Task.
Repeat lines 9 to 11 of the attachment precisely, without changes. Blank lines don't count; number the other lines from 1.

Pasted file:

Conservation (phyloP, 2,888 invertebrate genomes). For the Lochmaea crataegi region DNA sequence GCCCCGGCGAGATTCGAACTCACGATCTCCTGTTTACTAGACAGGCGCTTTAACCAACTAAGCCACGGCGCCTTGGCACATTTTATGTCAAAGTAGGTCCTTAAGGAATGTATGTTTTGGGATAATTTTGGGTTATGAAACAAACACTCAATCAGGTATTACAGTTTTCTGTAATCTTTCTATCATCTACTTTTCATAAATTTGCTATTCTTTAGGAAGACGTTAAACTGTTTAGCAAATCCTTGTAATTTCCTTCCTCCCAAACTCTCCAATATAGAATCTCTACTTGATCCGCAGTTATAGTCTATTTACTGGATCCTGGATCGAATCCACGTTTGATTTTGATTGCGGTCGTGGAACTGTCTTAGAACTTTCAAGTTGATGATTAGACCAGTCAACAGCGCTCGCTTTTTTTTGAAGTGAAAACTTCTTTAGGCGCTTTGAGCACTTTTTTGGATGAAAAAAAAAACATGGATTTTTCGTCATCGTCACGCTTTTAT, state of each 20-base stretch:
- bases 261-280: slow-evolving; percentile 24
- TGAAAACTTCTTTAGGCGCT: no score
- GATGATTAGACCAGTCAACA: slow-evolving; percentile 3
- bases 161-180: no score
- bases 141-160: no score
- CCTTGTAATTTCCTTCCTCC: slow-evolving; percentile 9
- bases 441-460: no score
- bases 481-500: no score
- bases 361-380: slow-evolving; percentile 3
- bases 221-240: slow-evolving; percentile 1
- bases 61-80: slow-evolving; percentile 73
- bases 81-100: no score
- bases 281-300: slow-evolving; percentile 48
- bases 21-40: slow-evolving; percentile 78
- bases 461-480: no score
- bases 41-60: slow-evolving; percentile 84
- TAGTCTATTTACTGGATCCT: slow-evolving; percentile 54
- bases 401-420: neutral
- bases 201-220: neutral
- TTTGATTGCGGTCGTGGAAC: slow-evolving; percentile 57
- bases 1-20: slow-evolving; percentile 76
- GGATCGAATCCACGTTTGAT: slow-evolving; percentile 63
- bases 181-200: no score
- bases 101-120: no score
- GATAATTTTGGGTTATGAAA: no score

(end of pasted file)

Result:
- bases 481-500: no score
- bases 361-380: slow-evolving; percentile 3
- bases 221-240: slow-evolving; percentile 1